Archive for the ‘Travel’ Category

Tales of Risotto

Thursday, April 18th, 2013

Several years ago I visited Lake Como and was given a cookbook “Tales of Risotto, Culinary Adventures from Villa d’ Este”.

Tales of Risotto

Tales of Risotto

It includes 50 risotto recipes typical of northern Italy; and has some worthwhile tips. While most risotto recipes call for Arborio rice, this book recommends Carnaroli rice.  Although Carnaroli might have been selected because of geographic preferences, the authors point out that the rice has an advantage. Carnaroli rice doesn’t get mushy as you overcook it; which is a real plus for the home chef because you don’t need to watch it as closely as the more popular Arborio.

Carnaroli Rice

Most risotto recipes begin with sauteing onions or shallots in olive oil, but this cookbook suggests using butter. We should not be surprised, because butter is often substituted for olive oil in northern Italy. Although the butter will not make the dish more dietetic, it does make the risotto rich and creamy.

Lastly, while you constantly read how Italians frown on adding cheese to seafood dishes; this cookbook heartily recommends fresh Parmesan cheese be added to seafood risottos.

I made a Shrimp risotto with asparagus; and I added a healthy amount of Parmigiano Reggiano on top.

Risotto with Shrimp & Asparagus

Carnaroli rice, butter, and Parmigiano Reggiano will make your shrimp risotto delizioso.

Restocking the Pantry

Thursday, February 28th, 2013

I will be moving to a new apartment in a couple weeks, and that’s the perfect excuse to restock the pantry. Although there is no perfect rule on when you should toss out your old herbs and spices, most sources say every 1 -2 years. The bottom line is that if the herb or spice still has good flavor then it’s fine. But we are all guilty of having things sit around for years.

Moving has peaked my interest into tossing out some of the older items; but perhaps Spring cleaning or just needing to add a little spice into your life will get you motivated. There is an upside…you get to buy new herbs and spices, and your meals will come to life!

Have you ever been to Kalustyans on Lex and 28th Street in NYC? It’s amazing. It started in 1944 selling Indian spices, and now it’s a cornucopia of flavors. We are lucky because today there are hundreds of good places around the world to buy herbs and spices, including many Outdoor Food Markets.

With the upcoming move, I’m too busy to shop at specialty stores, so I am going to rely on Penzeys Spices. I have ordered from them for years.

Penzeys Spices Catalog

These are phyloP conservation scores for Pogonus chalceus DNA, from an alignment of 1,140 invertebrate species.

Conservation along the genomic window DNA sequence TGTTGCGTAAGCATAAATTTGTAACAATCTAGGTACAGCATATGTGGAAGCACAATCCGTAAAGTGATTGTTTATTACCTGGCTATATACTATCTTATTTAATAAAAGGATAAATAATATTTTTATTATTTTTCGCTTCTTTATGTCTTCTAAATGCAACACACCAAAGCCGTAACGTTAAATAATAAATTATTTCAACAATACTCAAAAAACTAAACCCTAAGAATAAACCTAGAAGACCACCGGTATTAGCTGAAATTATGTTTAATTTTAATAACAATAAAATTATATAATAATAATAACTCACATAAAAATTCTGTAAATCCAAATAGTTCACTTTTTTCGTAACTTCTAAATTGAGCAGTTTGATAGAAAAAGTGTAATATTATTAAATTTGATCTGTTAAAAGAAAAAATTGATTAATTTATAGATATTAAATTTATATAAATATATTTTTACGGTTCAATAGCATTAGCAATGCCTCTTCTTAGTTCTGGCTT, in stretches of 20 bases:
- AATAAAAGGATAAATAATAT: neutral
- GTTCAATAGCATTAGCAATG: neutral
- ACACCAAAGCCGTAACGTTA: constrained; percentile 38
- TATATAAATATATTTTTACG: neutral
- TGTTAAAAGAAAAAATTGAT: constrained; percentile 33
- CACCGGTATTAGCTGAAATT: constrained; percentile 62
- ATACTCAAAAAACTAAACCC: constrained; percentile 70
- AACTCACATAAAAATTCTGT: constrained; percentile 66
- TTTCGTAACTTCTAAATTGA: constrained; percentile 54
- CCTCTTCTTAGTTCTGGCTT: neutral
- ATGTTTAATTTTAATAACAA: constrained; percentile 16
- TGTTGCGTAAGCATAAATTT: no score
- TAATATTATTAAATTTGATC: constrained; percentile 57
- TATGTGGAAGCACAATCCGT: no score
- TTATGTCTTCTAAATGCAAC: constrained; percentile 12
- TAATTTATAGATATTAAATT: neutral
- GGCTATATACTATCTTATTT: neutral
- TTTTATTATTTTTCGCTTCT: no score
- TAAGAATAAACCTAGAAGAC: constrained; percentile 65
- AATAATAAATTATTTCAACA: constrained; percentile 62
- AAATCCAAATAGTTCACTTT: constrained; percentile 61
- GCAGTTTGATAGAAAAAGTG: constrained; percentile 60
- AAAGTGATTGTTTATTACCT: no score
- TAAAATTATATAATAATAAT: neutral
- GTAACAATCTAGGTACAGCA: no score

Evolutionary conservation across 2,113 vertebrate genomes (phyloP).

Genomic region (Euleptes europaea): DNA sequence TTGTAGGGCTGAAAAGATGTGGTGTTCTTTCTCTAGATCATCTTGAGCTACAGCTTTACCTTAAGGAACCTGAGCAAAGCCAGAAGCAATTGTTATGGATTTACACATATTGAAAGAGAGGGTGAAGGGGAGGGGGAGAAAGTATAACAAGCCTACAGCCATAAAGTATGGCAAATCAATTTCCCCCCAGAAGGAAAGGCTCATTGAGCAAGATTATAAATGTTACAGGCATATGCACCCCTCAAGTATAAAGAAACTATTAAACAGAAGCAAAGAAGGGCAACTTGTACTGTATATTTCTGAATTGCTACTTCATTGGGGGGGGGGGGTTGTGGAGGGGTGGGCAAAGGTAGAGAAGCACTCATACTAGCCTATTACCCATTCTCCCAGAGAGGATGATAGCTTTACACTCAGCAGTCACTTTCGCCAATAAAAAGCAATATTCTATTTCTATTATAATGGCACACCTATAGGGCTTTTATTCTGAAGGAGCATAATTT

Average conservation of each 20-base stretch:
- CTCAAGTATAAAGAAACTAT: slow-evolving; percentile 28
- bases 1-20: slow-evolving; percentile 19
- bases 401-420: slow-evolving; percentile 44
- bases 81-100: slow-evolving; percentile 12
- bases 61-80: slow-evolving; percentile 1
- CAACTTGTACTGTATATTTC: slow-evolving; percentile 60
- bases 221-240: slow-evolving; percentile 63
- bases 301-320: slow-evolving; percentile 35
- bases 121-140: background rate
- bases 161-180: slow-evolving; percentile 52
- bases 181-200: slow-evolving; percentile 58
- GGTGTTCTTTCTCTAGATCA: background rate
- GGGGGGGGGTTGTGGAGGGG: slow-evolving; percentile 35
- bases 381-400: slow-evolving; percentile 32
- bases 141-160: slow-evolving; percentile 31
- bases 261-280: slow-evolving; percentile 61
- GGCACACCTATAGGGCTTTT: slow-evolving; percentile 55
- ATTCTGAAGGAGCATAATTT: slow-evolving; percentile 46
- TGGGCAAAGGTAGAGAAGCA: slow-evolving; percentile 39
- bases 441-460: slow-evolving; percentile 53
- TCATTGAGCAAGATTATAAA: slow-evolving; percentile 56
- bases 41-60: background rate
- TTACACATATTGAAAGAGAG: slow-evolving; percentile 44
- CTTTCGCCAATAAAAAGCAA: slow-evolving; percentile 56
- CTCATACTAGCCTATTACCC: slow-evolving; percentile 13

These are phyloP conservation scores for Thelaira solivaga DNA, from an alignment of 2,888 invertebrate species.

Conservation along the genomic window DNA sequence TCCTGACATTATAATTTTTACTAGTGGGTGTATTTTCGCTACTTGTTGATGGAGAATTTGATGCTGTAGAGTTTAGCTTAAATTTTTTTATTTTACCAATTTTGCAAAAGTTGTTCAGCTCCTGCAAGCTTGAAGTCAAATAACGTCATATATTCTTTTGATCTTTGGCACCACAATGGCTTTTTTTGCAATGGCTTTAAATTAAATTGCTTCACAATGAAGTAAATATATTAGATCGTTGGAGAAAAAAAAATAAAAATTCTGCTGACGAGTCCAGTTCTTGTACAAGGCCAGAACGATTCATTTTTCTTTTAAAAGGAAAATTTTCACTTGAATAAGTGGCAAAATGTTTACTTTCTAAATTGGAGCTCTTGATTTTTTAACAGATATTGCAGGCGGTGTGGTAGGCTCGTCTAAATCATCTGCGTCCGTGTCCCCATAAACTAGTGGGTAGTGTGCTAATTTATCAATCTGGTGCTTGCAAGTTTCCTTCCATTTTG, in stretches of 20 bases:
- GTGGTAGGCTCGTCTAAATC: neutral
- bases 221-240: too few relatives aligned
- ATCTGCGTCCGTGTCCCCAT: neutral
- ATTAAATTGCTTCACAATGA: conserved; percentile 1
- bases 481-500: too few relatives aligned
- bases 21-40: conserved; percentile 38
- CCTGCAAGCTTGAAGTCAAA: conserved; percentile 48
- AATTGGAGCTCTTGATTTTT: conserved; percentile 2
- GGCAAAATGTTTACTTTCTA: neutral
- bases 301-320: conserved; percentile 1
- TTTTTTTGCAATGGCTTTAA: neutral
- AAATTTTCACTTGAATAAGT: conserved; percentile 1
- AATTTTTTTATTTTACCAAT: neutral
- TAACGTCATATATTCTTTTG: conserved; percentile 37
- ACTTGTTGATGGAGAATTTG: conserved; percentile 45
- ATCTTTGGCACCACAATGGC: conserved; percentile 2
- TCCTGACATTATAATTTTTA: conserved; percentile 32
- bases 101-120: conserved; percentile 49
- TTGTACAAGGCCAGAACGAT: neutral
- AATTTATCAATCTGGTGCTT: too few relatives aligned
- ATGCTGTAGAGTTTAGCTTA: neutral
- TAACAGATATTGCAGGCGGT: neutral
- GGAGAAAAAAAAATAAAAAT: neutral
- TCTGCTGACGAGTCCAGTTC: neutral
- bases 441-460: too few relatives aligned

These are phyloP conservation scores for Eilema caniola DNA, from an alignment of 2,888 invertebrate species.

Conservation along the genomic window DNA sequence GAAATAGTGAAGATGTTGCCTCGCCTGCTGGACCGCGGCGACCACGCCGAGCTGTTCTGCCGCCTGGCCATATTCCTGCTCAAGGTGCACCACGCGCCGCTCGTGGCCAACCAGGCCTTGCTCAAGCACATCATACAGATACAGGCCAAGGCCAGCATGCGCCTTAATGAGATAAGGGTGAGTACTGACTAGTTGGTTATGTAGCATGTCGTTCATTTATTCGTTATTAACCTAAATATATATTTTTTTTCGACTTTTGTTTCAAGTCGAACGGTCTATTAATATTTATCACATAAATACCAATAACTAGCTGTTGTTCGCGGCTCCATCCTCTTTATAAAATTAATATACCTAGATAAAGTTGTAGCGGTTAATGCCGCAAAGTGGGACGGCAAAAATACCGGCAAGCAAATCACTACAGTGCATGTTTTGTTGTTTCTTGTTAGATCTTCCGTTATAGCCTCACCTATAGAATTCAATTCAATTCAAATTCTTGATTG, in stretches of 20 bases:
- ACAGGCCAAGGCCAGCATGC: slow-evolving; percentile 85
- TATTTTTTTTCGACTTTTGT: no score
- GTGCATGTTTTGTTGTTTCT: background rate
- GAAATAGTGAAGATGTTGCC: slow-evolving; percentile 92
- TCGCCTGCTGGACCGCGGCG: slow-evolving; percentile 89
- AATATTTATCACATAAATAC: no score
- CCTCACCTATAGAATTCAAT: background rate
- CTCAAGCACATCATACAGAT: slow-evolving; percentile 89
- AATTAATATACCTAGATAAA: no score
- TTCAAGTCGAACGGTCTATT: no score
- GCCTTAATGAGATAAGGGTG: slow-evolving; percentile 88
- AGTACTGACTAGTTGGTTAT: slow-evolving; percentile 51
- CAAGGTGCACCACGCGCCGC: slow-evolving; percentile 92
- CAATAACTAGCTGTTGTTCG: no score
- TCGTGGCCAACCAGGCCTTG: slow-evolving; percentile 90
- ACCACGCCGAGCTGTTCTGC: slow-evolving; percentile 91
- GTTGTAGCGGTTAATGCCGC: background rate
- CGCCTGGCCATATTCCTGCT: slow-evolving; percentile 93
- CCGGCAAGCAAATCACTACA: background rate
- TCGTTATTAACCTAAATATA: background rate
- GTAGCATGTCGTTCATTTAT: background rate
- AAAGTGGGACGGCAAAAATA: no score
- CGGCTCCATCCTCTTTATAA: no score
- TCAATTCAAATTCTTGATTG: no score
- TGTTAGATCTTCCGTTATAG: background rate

You can order online or by telephone (800-741-7787).  Their 60 page catalog has a huge selection, and I’ve always been impressed with their quality.

I’m going to order: Adobe Seasoning, Aleppo Pepper, Cayenne Pepper, Cinnamon, Cumin, Herbes de Provence, Oregano, Sage, Tellicherry Peppercorns, Thyme and Turmeric.

Let’s start cooking!

 

Gigondas & Vacqueyras

Friday, February 8th, 2013

Gigondas and Vacqueyras are two AOC wine regions in the Southern Rhone region of France. Although these wines are not the most famous from that region, they are some of my favorites. These wines feature the Syrah, Grenache and Mourvedre grapes; with Grenache being the predominant grape. A typical Gigondas would have 80% Greneache, 15% Syrah, and 5% Mourvedre.

I love these wines because they are robust, well-balanced and reasonably priced ($20-30). The Syrah gives the wine excellent structure, while the Grenache softens the wine with bright fruit. The result is a medium to full bodied wine that can age reasonably well, but can be enjoyed early. One standout from Gigondas is Chateau de Saint Cosme. Although they make several single vineyard wines which are more expensive, their standard Grenache is about $30.  You can read more about the winery here.

Vacqueyras is located just south of Gigondas, and it received AOC status in 1990. Vacqueyras would normally have more Syrah than Gigondas. One wine from Vacqueyras that I enjoy is Domaine Le Couroulu.

Bottle of Domaine Le Couroulu

Domaine Le Couroulu is a blend of 60% Grenache, 30% Syrah, and 10% Mourvedre, and costs about $20. This estate was named after the Curlew bird; which is depicted on their wine label. Although their label is quite playful, the wine making is quite serious. This wine is spicy, bold, and very well made. It’s a great value; and I’d certainly recommend it with any hearty dish.

 

Iceboats on Mecox Bay

Tuesday, January 22nd, 2013

It’s wintertime and the cold weather has arrived. Although last winter was quite mild, I am sure many of you can recollect those prior years when January was frigid. I remember when I was in high school and we cherished that deep freeze. All my friends would gather at the local golf course and go ice skating. In New York where I grew up, most of the skaters were not very talented, but everyone had fun.